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Irish Mirror
Irish Mirror
John Cross

Newcastle chief Amanda Staveley on calls to investigate Saudi ownership and Man Utd bid

Amanda Staveley has insisted Newcastle United have not broken any promises on their Saudi ownership.

Newcastle's takeover by Saudi Arabia's Public Investment Fund (PIF) was given Premier league approval after "legally binding assurances" the Saudi government would not have any control over the club.

But in a US court case regarding LIV Golf, Newcastle chairman Yasir Al-Rumayyan has been described as “a sitting minister of the government” with “sovereign immunity.”

That has led to calls from Amnesty Internationa l for the Newcastle takeover to be re-examined as the original approval caused huge controversy because of Saudi’s human rights record.

But Newcastle director Staveley told the FT Business of Football summit: “The undertaking was that Saudi Arabia would not control the club. That undertaking has been and is being honoured.”

She also dismissed speculation the Saudis could move for Manchester United and said: “I don’t think so. That’s not my belief. I can’t speak for PIF but I don’t see that.

"Looking specifically at Newcastle, we were very clear that we wanted a club with a passionate fan base. We’ve got that and we wanted a club we could buy affordably. We didn’t go for the wonderful Tottenham, Chelsea or Liverpool because why spend billions?”

Staveley has also ruled out PIF launching a bid to buy Man Utd (Newcastle United via Getty Images)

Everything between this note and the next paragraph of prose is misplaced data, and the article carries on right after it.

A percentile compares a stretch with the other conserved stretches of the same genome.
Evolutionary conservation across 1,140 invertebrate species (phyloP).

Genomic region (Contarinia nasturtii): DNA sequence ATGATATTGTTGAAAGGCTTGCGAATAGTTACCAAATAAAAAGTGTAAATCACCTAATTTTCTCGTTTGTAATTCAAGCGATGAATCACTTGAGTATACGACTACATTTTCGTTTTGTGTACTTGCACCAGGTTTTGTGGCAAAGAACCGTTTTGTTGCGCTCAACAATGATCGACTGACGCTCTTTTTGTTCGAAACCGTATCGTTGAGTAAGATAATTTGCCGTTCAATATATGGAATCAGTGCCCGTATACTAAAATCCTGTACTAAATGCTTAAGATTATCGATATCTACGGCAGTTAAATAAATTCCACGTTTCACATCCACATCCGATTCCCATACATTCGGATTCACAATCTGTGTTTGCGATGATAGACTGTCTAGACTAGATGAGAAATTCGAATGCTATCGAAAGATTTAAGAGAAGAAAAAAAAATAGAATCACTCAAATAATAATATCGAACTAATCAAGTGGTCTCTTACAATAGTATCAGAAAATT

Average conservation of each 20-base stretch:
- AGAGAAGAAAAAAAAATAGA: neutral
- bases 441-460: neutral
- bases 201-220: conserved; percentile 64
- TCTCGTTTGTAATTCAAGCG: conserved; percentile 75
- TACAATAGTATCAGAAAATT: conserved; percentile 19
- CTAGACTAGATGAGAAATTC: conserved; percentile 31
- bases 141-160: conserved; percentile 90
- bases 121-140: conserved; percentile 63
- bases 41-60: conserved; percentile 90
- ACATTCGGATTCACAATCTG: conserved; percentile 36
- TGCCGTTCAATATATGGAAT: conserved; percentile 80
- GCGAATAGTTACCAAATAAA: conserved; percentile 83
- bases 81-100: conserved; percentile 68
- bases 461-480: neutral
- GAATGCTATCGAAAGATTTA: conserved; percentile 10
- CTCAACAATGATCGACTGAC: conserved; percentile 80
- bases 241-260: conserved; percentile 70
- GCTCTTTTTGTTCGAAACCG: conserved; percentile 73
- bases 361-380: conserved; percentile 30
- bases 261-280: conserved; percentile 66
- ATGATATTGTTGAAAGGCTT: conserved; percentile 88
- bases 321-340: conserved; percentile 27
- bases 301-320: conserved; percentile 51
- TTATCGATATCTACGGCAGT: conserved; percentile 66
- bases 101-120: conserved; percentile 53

Human rights groups have called the purchase of Newcastle an act of "sportswashing" since the beginning and the latest developments have only brought a fresh wave of scrutiny.

“It was always stretching credulity to breaking point to imagine that the Saudi state wasn’t directing the buyout of Newcastle with the ultimate aim of using the club as a component in its wider sportswashing efforts,” Peter Frankental, Amnesty UK’s economic affairs director, said.

“There’s an unmistakable irony in the sovereign wealth fund declaration emerging in a dispute about another arm of Saudi Arabia’s growing sports empire, but the simple fact is that Saudi sportswashing is affecting numerous sports and governing bodies need to respond to it far more effectively.

Al-Rumayyan was described as “a sitting minister" of the Saudi government during a trial involving LIV Golf (Getty Images)

“The Premier League will surely need to re-examine the assurances made about the non-involvement of the Saudi authorities in the Newcastle deal, not least as there’s still a Qatari bid for Manchester United currently on the table.”

Staveley also confirmed that Amazon are filming a documentary at the club as she claimed they have “to look at every opportunity” because of strict Financial Fair Play rules - including expanding their portfolio of clubs.

“We’re looking at everything in terms of how we grow Newcastle and our brand,” she told the event. “The opportunity to buy players early in the cycle is critical to our growth. We’re very focused on young players so obviously we have looked at multi-club.

“But whenever you look at multi-club you have to make sure that you have the right fit – you also make sure that you choose your territory carefully and have the right chemistry. You’re working with another fanbase in another area so it’s critical that you set out what your goals will be. It’s complicated.”

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